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The Coronavirus pandemic has had an impact on all aspects of our lives, as well as how many of our services are being delivered.

Here Kieran Grant, Senior Substance Misuse Practitioner at Nottingham Recovery Network, share’s his story of how Covid has changed his life and how the service has adapted to still support Service Users.

How has the Coronavirus impacted on your team?

With wife Sarah and myself both working from home and the kids there too, lockdown was a shock to the system, though the change in circumstances were easy to adapt to as we lead a pretty simple lifestyle. We are lucky to have a nice house and garden and the weather being nice helped with the kids. I knew I was going to miss the gym so set up equipment in the garage. I missed golf but luckily that’s back on. Saturdays were strange without football. Unfortunately I got a groin strain digging the garden and eventually took a month off running to recover. We started to eat better and together, exercise more as a family and generally spend more quality time together, though not being able to see friends was difficult.

How has the Coronavirus impacted your service?

NRN Triage service is a face-to-face service so that was the biggest difference to start with: with no footfall it’s so much calmer. We started assessments and treatment over the phone which was strange at first because reading body language and developing rapport is so important in helping people change behaviour and, ultimately, their drug and alcohol use. It’s impacted on how we assess and treat people; how we get referrals and input the data; who does what and where. We’ve seen an increase in demand, especially for Opioid Substitute Therapy, and now alcohol referrals are on the rise: alcohol sales are up by 30% and people are celebrating at 4pm with a glass or two of wine having ‘survived’ the day. I’ve actually heard people say this!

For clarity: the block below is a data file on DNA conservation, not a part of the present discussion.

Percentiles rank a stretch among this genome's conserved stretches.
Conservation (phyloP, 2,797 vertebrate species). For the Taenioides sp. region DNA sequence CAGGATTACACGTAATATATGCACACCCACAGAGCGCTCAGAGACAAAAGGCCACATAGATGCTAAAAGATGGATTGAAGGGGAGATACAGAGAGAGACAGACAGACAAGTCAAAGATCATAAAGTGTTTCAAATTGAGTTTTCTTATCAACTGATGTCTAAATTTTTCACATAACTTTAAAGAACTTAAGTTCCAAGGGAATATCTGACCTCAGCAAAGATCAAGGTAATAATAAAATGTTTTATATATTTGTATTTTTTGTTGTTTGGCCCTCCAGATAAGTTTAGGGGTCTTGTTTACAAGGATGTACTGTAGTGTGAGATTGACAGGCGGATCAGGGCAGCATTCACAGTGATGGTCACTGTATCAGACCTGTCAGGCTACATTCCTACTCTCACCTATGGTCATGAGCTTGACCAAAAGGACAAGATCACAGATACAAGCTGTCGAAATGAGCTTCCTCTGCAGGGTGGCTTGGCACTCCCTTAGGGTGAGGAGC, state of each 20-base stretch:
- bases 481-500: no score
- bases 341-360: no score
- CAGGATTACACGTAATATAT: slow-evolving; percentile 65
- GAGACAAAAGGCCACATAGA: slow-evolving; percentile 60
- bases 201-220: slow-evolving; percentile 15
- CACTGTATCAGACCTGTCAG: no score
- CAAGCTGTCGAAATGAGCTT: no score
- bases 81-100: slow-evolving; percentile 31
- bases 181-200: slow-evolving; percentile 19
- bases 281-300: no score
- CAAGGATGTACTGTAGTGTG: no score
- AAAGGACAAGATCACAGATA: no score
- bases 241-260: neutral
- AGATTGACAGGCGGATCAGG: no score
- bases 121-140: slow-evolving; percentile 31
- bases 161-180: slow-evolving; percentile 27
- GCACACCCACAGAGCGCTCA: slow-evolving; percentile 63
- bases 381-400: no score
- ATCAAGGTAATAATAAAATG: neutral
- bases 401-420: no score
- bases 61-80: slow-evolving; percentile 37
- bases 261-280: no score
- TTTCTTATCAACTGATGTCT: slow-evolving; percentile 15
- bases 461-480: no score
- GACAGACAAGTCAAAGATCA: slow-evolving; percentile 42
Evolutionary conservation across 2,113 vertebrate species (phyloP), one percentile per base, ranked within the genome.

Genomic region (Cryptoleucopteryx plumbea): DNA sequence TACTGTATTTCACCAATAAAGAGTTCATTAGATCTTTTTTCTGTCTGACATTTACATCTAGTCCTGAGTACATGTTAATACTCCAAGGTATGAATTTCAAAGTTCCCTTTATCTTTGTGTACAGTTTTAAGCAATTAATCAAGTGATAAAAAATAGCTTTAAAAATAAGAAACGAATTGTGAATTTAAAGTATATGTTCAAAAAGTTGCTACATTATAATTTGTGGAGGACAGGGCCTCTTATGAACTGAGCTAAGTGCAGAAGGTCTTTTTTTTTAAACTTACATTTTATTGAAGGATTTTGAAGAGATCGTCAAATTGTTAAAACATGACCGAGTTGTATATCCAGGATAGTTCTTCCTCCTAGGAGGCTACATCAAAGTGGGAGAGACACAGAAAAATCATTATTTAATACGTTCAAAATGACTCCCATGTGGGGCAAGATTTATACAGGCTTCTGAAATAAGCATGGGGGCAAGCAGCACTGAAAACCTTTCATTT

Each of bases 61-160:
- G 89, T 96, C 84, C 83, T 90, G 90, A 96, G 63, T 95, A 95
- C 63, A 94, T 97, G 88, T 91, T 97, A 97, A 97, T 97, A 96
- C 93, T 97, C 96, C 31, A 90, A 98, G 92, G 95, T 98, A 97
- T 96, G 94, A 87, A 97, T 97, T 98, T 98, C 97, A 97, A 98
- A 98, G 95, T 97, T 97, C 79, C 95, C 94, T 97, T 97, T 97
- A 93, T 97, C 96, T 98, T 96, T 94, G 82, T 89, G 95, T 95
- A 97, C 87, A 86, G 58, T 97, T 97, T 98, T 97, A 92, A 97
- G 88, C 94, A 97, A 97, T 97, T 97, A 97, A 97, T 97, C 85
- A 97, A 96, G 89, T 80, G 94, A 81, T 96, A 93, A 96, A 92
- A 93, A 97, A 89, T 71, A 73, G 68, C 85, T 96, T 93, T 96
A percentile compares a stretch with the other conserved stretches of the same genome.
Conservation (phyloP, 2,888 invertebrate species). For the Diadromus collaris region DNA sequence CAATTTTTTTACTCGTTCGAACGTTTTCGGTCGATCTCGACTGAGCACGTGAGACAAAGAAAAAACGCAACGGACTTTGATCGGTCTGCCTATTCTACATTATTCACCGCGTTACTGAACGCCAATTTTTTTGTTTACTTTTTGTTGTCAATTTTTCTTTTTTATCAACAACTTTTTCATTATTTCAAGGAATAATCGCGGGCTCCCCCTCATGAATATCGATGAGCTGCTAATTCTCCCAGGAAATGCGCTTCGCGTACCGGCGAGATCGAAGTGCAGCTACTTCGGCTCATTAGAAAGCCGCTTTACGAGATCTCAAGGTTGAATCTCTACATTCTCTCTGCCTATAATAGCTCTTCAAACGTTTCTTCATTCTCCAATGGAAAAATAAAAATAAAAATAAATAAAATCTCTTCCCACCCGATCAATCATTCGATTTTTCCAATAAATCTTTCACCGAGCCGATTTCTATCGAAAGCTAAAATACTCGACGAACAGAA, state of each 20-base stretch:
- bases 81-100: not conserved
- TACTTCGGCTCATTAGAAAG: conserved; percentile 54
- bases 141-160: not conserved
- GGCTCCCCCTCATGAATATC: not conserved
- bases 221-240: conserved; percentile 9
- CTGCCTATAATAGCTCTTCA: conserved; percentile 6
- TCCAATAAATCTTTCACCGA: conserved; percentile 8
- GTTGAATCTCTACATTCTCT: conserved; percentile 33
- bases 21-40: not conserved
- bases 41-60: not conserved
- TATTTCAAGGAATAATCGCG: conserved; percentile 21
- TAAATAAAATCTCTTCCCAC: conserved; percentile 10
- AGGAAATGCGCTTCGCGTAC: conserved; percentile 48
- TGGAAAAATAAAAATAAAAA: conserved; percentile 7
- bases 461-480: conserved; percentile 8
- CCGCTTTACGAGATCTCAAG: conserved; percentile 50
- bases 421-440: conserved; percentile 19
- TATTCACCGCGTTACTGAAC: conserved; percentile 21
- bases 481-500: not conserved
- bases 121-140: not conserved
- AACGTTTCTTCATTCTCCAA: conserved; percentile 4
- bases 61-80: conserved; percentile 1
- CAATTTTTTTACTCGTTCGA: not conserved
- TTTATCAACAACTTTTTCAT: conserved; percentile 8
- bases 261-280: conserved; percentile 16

What have your team done in response?

We developed new innovative pathways that are responsive to need – clients being rung on the day or booked in when convenient. Daily management meetings dissect ongoing Covid guidance and are implemented through risk assessments and infection control. A and B teams have been in operation, keeping bodies in the Hub to a minimum. We have lots of new signs, one way systems, and tape everywhere. I have been providing telephone support to those working from home: somehow keeping the team together when we aren’t has been one of my priorities. Checking in with a big staff team does take a while and team meetings on Teams have been useful but not without problems. Fortunately my team has pulled together, adapted well, supported each other, and got on with it. I’m really proud of them and truly grateful for it but more importantly so are the clients. Well most of them anyway.

Is there anything you’d like to add?

We all have our reasons for working in this field and I’m lucky enough to love what I do by helping people and my staff. I’d just encourage everyone to look out for themselves and each other, whether at home, work or family, so we can continue to do our bit to get through these crazy days together.